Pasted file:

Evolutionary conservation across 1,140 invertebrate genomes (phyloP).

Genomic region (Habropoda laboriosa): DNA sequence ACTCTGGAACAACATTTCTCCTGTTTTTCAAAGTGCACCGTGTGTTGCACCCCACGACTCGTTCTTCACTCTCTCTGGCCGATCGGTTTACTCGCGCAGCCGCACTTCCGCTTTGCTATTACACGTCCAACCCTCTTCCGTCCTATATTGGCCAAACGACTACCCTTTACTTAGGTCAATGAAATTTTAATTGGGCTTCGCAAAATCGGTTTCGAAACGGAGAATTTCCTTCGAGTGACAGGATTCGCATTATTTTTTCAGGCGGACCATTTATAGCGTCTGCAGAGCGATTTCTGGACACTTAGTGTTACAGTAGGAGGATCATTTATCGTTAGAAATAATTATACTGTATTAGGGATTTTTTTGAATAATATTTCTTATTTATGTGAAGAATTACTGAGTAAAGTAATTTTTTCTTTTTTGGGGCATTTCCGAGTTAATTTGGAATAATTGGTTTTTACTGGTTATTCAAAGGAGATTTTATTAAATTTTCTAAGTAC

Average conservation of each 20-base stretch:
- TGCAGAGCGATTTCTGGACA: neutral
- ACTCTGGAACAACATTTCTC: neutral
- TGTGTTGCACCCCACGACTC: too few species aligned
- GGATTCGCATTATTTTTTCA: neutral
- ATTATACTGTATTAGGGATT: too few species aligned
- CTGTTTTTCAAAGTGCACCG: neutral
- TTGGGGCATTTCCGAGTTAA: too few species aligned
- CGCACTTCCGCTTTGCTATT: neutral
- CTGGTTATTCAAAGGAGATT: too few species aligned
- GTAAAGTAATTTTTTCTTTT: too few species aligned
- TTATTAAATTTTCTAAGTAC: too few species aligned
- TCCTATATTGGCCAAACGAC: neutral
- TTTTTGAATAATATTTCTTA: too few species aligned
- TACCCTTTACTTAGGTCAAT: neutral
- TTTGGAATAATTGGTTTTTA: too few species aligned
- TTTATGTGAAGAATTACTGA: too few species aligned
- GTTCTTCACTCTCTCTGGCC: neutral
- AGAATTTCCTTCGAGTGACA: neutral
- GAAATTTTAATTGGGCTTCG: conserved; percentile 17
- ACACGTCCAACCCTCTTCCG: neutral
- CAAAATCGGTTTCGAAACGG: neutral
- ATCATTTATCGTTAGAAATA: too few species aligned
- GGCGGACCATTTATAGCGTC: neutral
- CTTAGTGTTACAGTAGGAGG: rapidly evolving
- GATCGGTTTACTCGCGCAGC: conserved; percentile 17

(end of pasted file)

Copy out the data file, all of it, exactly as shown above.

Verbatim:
Evolutionary conservation across 1,140 invertebrate genomes (phyloP).

Genomic region (Habropoda laboriosa): DNA sequence ACTCTGGAACAACATTTCTCCTGTTTTTCAAAGTGCACCGTGTGTTGCACCCCACGACTCGTTCTTCACTCTCTCTGGCCGATCGGTTTACTCGCGCAGCCGCACTTCCGCTTTGCTATTACACGTCCAACCCTCTTCCGTCCTATATTGGCCAAACGACTACCCTTTACTTAGGTCAATGAAATTTTAATTGGGCTTCGCAAAATCGGTTTCGAAACGGAGAATTTCCTTCGAGTGACAGGATTCGCATTATTTTTTCAGGCGGACCATTTATAGCGTCTGCAGAGCGATTTCTGGACACTTAGTGTTACAGTAGGAGGATCATTTATCGTTAGAAATAATTATACTGTATTAGGGATTTTTTTGAATAATATTTCTTATTTATGTGAAGAATTACTGAGTAAAGTAATTTTTTCTTTTTTGGGGCATTTCCGAGTTAATTTGGAATAATTGGTTTTTACTGGTTATTCAAAGGAGATTTTATTAAATTTTCTAAGTAC

Average conservation of each 20-base stretch:
- TGCAGAGCGATTTCTGGACA: neutral
- ACTCTGGAACAACATTTCTC: neutral
- TGTGTTGCACCCCACGACTC: too few species aligned
- GGATTCGCATTATTTTTTCA: neutral
- ATTATACTGTATTAGGGATT: too few species aligned
- CTGTTTTTCAAAGTGCACCG: neutral
- TTGGGGCATTTCCGAGTTAA: too few species aligned
- CGCACTTCCGCTTTGCTATT: neutral
- CTGGTTATTCAAAGGAGATT: too few species aligned
- GTAAAGTAATTTTTTCTTTT: too few species aligned
- TTATTAAATTTTCTAAGTAC: too few species aligned
- TCCTATATTGGCCAAACGAC: neutral
- TTTTTGAATAATATTTCTTA: too few species aligned
- TACCCTTTACTTAGGTCAAT: neutral
- TTTGGAATAATTGGTTTTTA: too few species aligned
- TTTATGTGAAGAATTACTGA: too few species aligned
- GTTCTTCACTCTCTCTGGCC: neutral
- AGAATTTCCTTCGAGTGACA: neutral
- GAAATTTTAATTGGGCTTCG: conserved; percentile 17
- ACACGTCCAACCCTCTTCCG: neutral
- CAAAATCGGTTTCGAAACGG: neutral
- ATCATTTATCGTTAGAAATA: too few species aligned
- GGCGGACCATTTATAGCGTC: neutral
- CTTAGTGTTACAGTAGGAGG: rapidly evolving
- GATCGGTTTACTCGCGCAGC: conserved; percentile 17